There are other reasons of course – often complicated, yet valid reasons by anyone’s standard that everyone concerned is better off “configured” in a different way, as a family. There may be bitter fighting or no communication at all; character issues and value issues, often manifesting themselves in how we interact with money, in how we parent, in behaviors that may border on emotional abuse – and worse.
But I find that I don’t like to joke about divorce. I still bristle when the word is thrown into conversation as though it is a lighthearted option or, at the very least, not one that can bring devastation.
This isn’t to say that many weather their divorces with civility and responsible interactions with their children. They do. But you don’t necessarily know going in how smooth or bumpy the ride will be, how damaging the after effects, how many regrets and sore spots will remain and not only for you and your children, but for extended family and friends.
Do You Want a Divorce for Christmas?
Do I want a divorce for Christmas?
I don’t like divorce, and besides, I haven’t remarried. Thus far, I’ve felt no need to do so, happy with a committed relationship and my legal “freedom” – at least for now.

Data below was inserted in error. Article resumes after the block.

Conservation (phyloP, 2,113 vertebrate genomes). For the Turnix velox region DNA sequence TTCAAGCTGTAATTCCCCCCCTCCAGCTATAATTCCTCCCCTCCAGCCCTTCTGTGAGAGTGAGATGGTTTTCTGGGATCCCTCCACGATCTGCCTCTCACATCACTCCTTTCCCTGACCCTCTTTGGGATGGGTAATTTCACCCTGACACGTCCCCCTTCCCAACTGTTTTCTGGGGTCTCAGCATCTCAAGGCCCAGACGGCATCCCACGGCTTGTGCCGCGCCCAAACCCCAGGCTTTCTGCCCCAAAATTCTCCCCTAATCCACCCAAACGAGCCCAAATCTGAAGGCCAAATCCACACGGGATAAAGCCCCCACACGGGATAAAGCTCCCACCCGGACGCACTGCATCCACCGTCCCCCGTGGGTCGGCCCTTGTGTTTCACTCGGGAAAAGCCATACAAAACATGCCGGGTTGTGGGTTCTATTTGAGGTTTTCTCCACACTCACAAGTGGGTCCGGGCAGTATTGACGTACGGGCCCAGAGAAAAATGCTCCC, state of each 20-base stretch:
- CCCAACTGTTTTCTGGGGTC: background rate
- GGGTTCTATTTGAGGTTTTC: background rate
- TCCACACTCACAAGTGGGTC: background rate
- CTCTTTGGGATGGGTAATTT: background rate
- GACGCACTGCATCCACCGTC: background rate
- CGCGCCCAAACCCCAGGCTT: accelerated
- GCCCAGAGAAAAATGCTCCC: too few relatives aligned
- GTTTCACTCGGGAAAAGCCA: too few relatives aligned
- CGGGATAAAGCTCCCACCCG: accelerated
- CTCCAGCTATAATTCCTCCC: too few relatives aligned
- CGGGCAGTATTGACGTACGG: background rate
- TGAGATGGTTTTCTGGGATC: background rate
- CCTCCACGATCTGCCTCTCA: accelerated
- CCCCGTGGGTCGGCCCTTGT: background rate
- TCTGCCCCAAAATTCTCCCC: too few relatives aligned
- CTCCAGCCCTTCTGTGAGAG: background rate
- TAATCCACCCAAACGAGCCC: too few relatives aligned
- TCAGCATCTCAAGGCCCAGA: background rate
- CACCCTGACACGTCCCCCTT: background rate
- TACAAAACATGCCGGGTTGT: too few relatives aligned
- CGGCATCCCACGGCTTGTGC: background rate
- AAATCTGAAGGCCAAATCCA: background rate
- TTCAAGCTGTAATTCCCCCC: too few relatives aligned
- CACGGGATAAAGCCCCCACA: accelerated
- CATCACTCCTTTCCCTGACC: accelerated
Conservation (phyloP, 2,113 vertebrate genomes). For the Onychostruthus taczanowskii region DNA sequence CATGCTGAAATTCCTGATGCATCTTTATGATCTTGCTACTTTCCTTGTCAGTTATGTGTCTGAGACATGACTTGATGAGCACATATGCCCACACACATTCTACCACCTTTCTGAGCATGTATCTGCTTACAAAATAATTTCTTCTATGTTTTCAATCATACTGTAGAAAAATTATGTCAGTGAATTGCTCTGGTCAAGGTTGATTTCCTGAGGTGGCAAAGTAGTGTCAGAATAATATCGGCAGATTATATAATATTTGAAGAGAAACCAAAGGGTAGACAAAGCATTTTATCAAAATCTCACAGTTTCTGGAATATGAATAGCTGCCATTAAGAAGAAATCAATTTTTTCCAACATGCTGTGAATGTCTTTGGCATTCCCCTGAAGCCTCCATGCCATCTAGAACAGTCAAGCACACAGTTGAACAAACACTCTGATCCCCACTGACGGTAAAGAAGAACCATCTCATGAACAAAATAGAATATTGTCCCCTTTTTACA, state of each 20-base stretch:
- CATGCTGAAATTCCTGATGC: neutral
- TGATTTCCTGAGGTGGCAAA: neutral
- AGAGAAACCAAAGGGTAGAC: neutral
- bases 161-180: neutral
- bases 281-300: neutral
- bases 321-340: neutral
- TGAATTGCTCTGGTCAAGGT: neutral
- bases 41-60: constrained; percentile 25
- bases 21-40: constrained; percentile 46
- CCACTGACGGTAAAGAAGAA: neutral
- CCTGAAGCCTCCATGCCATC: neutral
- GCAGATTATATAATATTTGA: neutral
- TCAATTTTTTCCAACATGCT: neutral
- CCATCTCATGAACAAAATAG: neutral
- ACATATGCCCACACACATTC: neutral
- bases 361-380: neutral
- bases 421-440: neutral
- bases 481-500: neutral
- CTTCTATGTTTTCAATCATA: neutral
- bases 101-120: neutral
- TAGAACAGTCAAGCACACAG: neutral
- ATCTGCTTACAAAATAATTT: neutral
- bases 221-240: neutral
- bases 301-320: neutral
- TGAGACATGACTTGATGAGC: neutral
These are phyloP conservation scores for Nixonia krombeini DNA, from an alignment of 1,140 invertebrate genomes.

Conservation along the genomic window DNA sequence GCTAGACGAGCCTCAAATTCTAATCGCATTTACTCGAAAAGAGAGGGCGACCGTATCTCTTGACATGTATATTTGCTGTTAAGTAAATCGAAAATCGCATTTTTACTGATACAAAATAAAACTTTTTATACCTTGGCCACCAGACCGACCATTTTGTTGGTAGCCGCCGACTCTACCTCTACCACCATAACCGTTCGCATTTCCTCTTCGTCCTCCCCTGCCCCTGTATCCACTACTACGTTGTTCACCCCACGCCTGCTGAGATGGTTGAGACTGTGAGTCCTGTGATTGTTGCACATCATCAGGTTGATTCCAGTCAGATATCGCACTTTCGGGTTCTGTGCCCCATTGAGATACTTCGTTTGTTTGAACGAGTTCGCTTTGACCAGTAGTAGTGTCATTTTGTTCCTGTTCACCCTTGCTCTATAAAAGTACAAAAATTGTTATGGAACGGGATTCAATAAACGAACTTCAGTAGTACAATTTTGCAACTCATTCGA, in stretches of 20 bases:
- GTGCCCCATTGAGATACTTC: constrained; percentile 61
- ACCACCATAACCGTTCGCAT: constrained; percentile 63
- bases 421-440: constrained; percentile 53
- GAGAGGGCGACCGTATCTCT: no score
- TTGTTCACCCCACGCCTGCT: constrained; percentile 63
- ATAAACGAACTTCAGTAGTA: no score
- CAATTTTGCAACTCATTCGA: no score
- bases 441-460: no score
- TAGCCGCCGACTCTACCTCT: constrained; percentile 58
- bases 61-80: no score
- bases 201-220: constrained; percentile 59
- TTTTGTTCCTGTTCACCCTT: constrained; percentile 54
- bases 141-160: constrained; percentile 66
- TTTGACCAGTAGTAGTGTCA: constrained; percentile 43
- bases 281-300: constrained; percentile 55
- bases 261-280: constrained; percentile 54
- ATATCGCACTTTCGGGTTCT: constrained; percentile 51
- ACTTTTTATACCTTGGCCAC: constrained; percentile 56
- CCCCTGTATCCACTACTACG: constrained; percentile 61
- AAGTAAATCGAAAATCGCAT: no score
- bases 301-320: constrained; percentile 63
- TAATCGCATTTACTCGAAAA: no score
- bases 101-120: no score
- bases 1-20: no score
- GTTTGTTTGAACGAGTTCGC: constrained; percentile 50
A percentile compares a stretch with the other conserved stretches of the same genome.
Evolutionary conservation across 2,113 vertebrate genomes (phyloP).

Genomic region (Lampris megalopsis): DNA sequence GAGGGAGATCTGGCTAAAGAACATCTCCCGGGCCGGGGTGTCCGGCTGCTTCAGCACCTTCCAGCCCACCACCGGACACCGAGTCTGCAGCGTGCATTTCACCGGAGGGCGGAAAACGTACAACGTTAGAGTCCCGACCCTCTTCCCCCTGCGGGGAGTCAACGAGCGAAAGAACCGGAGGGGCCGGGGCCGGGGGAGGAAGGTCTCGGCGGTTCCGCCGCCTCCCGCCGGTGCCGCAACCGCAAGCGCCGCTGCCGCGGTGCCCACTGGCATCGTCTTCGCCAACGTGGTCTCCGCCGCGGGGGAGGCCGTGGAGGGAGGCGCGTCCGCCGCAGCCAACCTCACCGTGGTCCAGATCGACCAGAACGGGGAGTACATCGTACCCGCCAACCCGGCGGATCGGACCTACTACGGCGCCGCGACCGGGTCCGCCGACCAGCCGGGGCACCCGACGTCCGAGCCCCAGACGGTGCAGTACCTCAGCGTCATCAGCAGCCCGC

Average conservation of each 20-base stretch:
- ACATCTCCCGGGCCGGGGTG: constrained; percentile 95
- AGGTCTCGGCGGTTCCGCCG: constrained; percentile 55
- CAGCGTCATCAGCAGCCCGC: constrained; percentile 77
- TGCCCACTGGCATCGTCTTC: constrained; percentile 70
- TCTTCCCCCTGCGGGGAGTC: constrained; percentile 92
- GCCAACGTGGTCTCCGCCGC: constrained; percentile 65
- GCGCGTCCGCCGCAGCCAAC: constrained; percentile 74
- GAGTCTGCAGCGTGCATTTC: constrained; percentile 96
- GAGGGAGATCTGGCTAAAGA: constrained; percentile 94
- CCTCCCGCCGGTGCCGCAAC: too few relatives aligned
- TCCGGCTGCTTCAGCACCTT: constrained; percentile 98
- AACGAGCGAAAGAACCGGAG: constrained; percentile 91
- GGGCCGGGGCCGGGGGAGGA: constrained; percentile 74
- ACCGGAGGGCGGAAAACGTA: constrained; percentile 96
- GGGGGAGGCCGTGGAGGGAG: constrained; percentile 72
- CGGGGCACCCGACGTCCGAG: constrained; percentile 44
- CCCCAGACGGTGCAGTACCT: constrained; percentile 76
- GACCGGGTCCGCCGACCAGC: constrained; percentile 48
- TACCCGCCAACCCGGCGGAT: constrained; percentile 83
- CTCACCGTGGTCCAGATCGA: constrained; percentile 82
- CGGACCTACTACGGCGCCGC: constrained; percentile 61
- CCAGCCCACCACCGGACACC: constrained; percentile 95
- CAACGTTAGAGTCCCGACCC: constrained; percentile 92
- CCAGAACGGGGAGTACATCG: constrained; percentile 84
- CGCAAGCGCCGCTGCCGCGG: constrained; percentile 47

Did I want a divorce for Christmas a dozen years ago?
No. I wanted to work things out, to improve our marriage, to address more than the symptoms – which may not have solved anything.
Oddly, I will never know if the man I married genuinely wanted a divorce either. We were caught in a power struggle, a labyrinth of maneuvers and manipulations, a tangle of unspoken issues that spiraled out of control and led us down a path beyond the point of return.
I can look at my life in the years since, see the shadows at work (and the puppeteer’s strings), but also the extraordinary moments of embracing a bolder self, solidifying my parenting, and doing right by my kids.
What I want for Christmas? What I want on any given day?
The Gifts that Matter… To Me
What I want for myself and would wish for us all is to know that those we love are well, that our children learn lessons from our mistakes as well as our triumphs, and that we look beyond immediate “wants” and exercise good judgment.
I hope my sons will make use of what they’ve observed over the years between their parents, better still, some of the wonderful relationship lessons I hope they’ve absorbed in the past two years, watching the man in my life as he interacts with me.
I would want civility and gentleness for all of us, whatever our relationship status. If we make mistakes that cannot be redressed – for example, choosing the wrong spouse in the first place, or growing so far apart that there is no getting back – I would hope that next steps are made judiciously.
There are no simple gifts in the relationship realm, and divorce is surely no exception to that. So I’ll pass on the catchy seasonal t-shirt, I’ll walk away from the flippant and ignorant remarks, and I will continue to speak my mind when it comes to taking our time in finding a good partner to marry in the first place.
- Telling Your Children About Divorce
- The Low-Light Libido
- Emotional Affairs
- How to Divorce-Proof Your Marriage